Day 8 : March 15

Chiang Rai — Waterfalls

On our rest day we rented scooters and swam in waterfalls. Bliss.


Day 9 : March 16

Chiang Rai — pool day

This day was luxury. We went to see the famous blue temple in the morning and spent the rest of the day at a resort. We had asked to use their pool and for a few USD we were granted permission. We had the whole place to ourselves. I felt incredibly spoiled and ready to ride again the next day.


Day 10 : March 17

  • Chiang Rai – Chiang Khong
  • 111 km

Jeroen and I parted ways in the mornings. I put in my headphones and headed for the border of Thailand and Laos. It was a big day with only 1 break for noodle soup. The landscape was pretty flat and uninteresting, which allowed me to push a lot of kilometers and just zone into my music. I stayed at the Hub Funk Box Hostel for the night and slept like an angel.


Day 11 : March 18

  • Chiang Khong – Huay Xai
  • 24.4 km

I woke up early and did the immigration run-around. It was about 12 km to the border, then a bus to cross the friendship bridge, and then cycling another 12 km to Huay Xai. I got my first taste of Lao hills… oof…. I’m in for a journey. In Huay Xai I stayed in Little Hostel and rested.


 

Points of Unlearning

‘”In our culture,” teaches Dr. Brené Brown, ‘we associate vulnerability with emotions we want to avoid such as fear, shame, and uncertainty. Yet we too often lose sight of the fact that vulnerability is also the birthplace of joy, belonging, creativity, authenticity, and love.'”

In Thailand, I unlearned that vulnerability is a negative state of being. The myth, is that the world is bad and scary and people are not to be trusted. It’s that being alone in the world, especially as a woman, will bring you trouble and threat. My experience, which is not to be generalized to everyone, of course, has showed me the opposite. It has given me rich and deep connections to the land and the people i’ve crossed paths with.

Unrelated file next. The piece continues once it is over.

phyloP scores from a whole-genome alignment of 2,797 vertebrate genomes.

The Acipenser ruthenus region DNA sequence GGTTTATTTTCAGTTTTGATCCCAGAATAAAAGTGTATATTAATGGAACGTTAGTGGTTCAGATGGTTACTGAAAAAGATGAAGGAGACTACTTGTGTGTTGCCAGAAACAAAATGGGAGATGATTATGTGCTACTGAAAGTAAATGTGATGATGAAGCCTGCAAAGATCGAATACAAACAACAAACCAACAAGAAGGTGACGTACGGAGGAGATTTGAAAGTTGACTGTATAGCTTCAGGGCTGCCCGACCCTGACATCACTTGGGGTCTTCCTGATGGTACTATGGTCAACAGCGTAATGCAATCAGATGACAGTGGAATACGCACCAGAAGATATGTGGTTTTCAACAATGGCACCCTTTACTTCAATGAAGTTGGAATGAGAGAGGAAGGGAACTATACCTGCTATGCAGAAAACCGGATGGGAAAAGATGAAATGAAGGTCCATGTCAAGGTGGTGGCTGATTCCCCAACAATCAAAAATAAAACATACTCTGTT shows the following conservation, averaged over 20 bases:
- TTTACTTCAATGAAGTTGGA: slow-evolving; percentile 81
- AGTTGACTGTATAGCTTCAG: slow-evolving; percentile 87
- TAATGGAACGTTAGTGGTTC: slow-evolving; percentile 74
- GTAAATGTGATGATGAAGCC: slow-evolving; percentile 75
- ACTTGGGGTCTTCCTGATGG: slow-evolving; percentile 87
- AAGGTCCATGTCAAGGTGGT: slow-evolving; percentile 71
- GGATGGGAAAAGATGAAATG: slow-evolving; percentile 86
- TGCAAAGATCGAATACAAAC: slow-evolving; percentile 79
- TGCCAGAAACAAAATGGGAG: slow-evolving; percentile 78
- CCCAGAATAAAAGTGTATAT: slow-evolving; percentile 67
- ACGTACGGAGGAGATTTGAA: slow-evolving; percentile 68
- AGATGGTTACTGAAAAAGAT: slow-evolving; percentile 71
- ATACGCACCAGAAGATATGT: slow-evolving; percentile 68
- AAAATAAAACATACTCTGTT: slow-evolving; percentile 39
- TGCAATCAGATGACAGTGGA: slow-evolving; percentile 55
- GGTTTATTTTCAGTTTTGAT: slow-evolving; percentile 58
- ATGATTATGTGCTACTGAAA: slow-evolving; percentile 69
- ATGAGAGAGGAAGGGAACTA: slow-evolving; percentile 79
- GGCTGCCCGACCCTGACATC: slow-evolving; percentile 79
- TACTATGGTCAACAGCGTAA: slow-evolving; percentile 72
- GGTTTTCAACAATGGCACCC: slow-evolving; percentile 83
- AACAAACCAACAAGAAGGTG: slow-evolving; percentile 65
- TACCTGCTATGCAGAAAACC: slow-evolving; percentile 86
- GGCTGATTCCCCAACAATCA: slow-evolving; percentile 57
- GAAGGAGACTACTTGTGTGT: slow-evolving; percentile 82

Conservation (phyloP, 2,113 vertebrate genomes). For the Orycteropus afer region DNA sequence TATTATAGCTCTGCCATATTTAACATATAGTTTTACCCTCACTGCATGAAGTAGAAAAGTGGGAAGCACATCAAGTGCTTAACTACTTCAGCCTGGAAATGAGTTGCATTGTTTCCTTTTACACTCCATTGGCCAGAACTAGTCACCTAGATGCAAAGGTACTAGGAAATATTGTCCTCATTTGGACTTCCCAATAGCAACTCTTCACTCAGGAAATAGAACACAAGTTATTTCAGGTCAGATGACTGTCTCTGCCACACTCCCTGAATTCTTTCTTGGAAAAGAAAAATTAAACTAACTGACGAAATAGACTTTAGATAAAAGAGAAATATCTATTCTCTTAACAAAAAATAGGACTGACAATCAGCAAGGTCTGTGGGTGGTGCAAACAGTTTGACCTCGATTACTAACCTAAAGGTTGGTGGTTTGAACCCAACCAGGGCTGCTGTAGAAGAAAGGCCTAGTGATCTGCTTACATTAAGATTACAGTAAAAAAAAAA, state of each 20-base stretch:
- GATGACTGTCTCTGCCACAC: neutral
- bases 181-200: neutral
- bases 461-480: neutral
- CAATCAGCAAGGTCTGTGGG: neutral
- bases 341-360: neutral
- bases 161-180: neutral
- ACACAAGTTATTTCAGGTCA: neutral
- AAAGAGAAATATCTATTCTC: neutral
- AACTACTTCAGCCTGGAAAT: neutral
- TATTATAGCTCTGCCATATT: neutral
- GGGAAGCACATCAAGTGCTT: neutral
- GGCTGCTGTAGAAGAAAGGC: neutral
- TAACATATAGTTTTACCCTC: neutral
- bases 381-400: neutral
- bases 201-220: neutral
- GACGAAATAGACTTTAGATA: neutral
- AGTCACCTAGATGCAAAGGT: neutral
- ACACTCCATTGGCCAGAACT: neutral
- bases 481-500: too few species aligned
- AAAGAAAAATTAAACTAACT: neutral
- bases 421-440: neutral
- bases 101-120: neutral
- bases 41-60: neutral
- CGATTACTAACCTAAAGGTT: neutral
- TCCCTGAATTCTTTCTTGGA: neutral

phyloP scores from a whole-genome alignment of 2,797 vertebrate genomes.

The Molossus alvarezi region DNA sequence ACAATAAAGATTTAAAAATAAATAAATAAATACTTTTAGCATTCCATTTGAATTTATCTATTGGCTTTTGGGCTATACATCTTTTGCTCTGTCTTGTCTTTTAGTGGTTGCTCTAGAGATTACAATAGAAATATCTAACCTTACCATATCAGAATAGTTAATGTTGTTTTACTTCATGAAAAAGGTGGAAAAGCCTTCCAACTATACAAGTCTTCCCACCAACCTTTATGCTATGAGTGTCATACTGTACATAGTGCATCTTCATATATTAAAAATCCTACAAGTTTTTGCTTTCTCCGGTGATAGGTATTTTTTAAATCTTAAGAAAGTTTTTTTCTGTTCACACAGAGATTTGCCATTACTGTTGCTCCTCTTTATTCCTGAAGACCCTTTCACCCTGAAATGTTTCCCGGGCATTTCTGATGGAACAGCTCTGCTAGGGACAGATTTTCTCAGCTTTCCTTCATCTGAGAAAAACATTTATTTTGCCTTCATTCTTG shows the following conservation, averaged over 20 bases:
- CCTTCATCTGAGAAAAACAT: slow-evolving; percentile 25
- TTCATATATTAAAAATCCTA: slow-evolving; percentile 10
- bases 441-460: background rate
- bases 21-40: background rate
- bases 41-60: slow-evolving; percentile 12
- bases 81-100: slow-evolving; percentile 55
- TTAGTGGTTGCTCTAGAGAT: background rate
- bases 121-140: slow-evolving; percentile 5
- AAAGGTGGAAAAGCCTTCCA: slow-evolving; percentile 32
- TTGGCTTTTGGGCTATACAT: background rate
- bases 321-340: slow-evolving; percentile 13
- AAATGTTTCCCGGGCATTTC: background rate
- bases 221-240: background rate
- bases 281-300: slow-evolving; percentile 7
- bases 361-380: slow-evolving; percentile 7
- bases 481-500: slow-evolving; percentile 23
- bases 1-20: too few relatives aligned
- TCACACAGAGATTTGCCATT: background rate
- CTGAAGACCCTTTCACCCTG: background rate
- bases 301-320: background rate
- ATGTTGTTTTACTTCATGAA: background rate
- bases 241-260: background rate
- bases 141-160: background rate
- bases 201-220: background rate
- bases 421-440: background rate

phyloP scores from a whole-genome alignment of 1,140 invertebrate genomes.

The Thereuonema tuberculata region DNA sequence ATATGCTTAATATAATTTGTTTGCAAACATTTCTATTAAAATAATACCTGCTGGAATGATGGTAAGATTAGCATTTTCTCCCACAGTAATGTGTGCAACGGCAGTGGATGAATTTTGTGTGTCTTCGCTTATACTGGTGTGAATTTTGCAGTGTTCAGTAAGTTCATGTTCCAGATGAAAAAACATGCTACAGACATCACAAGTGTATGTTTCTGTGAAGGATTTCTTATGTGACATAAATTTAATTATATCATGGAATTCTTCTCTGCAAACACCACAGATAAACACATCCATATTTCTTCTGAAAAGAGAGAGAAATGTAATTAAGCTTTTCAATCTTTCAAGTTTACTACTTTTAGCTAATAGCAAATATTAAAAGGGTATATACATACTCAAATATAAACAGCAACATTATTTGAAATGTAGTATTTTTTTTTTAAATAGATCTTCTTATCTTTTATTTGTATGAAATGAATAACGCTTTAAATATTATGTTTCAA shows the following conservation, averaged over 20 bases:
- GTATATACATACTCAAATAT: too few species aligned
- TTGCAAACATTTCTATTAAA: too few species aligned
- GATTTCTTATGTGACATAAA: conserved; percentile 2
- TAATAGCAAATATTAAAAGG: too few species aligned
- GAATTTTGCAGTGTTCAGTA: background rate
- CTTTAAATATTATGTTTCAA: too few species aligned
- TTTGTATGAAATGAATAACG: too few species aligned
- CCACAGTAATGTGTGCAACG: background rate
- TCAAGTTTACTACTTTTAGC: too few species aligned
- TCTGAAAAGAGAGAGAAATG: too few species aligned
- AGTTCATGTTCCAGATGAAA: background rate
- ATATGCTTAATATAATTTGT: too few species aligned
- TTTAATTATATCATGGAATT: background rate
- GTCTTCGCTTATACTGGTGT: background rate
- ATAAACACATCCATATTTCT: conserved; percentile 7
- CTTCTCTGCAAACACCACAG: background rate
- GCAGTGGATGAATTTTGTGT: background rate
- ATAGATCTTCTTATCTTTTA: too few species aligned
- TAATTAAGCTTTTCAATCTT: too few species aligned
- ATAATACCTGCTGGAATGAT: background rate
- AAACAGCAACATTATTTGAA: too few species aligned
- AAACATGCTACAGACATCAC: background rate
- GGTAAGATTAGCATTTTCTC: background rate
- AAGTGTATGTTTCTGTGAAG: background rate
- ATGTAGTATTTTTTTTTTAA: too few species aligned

In Thailand, I set off alone. Everything went wrong. I fell, lost my ability to search my maps or communicate with people, got lost, became exhausted and felt immensely scared and alone. This all happened on the road, exposed to the world, and in response, the world showed up for me.

In the stories that I have shared above, the overall takeaway was that amidst the loneliness and fear and wrong-goings, there was always someone to give me bananas, hand me a bottle of water, cycle along side me or even give me a lift.

Vulnerability is a gift and a power. It’s given me the opportunity to share myself authentically and to be seen. I have been able to see human nature at its finest. It’s given people the opportunity to be compassionate, and its given me the sense of community and belonging in a foreign country.

My First Day: Chiang Mai to Mae Kuang Dam

My first day, I set off from Chiang Mai around 11 am headed for Chiang Dao, a place I had camped two years ago during the Shamballah in your Heart festival. It only took my a few hours by motorbike so I figured it would not be so bad by bicycle. Well, my body told me otherwise.

I messaged a friend who own a houseboat, Om Waters, at Mae Ngat Dam and asked him if I could crash there for the night and continue my journey to Chiang Dao in the morning. He, like the amazing human he is, said yes! I was on my way, excited for the relaxing oasis that is Om Waters.

I pedaled, trying to find my rhythm on this bicycle, weighed down by 5 bags. It was my first day ever to cycle with this much weight. Pedal after pedal, leaving the city I felt empowered, strong and on top of the world. “I’m doing this!!!” After a year of planning it felt to real, so alive.

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Not even an hour into the journey, I totally ate shit. While looking lovingly at the rice paddy fields to my right, I swerved left and right off the road. No, i’m not joking. After dusting myself off and pouring water over my scraped up knee and elbow, I pedaled on, hoping not too many people saw, what they would probably think was, the lamest crash ever.

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After about an hour or so, I realized that my phone charger had broken inside my phone, and that said phone was now dead. Again, not joking. I pulled over and asked around for “the dam” and eventually arrived at something that looked exactly right! “Hooray!!” I thought, patting myself on the back and doing a little dance.

The excitement lasted about 20 minutes, for as I was doing my little dance I saw ahead of me a hill, some nice-looking white buffalo, and a gate. “A GATE OH NOOO!” For some reason that is beyond me, probably dehydration and a lack of food, this gate seemed like the most daunting obstacle for me and my big, heavy bike. It was. I stared at this gate for a while, angry with it for existing.